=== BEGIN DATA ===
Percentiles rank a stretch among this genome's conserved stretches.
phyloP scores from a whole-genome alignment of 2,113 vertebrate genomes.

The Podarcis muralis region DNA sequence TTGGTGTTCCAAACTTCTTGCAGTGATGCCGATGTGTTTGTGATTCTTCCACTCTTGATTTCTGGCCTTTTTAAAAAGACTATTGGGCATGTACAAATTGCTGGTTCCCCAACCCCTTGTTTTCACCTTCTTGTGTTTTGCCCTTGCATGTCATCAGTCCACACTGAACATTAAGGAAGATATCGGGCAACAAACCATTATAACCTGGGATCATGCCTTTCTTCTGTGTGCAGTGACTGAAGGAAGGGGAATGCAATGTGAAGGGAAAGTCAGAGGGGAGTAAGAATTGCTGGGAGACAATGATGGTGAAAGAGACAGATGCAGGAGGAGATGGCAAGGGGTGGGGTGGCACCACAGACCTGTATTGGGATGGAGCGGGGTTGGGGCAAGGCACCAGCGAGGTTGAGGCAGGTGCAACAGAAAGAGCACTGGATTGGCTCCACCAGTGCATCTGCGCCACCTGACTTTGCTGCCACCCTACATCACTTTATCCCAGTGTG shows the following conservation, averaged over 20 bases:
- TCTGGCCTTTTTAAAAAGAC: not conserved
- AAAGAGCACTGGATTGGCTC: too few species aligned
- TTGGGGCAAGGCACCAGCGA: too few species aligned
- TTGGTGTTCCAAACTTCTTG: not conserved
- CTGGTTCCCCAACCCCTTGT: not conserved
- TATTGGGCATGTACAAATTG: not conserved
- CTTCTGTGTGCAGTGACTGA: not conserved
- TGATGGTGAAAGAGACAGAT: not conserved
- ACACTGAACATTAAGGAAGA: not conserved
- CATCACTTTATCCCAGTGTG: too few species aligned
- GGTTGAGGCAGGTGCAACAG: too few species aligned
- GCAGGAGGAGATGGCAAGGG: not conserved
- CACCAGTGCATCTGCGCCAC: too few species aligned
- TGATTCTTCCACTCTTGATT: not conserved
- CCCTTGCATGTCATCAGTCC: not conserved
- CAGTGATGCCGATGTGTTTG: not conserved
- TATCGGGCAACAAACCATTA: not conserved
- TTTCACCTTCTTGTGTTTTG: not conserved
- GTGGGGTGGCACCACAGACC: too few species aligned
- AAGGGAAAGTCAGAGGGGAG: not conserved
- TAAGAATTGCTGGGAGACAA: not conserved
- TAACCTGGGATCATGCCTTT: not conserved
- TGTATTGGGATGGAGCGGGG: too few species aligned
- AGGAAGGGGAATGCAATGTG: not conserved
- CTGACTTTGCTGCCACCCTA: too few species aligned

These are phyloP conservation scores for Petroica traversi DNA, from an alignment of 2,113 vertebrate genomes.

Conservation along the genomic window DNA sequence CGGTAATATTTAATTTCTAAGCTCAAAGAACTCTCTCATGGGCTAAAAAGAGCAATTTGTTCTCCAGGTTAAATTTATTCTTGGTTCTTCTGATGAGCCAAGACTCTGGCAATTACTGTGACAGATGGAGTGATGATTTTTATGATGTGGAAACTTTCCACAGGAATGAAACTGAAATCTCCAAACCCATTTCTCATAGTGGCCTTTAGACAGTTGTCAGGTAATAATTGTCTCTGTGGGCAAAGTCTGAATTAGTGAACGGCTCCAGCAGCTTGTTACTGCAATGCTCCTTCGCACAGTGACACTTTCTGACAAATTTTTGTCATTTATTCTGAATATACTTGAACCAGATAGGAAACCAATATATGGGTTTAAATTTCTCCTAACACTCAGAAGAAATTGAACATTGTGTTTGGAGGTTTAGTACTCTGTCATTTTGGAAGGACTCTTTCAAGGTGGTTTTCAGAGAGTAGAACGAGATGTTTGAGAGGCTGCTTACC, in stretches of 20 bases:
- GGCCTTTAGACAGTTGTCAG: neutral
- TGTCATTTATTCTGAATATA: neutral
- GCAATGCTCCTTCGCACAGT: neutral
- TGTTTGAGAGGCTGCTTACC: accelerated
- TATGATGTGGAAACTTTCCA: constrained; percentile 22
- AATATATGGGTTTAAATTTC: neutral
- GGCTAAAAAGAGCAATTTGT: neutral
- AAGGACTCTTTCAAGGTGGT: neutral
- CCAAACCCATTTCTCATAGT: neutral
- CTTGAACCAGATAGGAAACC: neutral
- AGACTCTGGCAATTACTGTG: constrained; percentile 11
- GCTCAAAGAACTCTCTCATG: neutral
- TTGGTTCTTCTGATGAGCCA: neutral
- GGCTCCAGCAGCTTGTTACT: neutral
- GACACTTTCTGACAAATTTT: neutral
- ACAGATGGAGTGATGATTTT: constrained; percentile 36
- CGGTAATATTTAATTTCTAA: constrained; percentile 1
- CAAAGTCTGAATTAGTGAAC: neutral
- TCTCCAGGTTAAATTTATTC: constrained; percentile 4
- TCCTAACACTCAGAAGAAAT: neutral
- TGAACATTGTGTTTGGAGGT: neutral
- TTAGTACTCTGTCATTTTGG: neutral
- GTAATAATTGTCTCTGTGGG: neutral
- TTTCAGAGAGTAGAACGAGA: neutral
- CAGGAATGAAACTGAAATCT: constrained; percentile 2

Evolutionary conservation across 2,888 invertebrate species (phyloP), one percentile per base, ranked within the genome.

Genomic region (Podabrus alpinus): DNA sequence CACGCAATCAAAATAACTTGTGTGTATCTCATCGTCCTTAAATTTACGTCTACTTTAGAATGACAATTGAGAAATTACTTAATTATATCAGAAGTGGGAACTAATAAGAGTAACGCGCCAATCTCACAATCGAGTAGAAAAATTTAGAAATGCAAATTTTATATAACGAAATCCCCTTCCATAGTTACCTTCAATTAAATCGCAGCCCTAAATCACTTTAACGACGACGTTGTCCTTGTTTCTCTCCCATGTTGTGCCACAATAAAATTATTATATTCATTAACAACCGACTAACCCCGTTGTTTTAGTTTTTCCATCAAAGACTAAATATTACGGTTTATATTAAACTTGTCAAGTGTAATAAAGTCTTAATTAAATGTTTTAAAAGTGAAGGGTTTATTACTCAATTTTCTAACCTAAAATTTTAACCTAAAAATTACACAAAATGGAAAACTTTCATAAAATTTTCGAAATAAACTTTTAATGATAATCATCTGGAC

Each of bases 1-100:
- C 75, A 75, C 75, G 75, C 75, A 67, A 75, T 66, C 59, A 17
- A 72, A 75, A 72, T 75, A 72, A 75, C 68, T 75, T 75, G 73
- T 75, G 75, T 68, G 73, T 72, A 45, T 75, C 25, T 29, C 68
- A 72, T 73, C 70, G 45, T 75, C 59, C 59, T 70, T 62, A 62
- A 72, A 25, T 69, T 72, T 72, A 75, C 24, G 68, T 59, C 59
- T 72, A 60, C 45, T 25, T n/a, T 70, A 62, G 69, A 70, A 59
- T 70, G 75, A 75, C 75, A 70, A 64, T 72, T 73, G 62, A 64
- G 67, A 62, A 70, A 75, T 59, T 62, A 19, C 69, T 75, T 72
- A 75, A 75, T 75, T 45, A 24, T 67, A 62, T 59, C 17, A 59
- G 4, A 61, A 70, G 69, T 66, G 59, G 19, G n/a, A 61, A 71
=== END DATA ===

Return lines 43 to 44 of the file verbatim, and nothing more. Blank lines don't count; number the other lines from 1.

- TTGGTTCTTCTGATGAGCCA: neutral
- GGCTCCAGCAGCTTGTTACT: neutral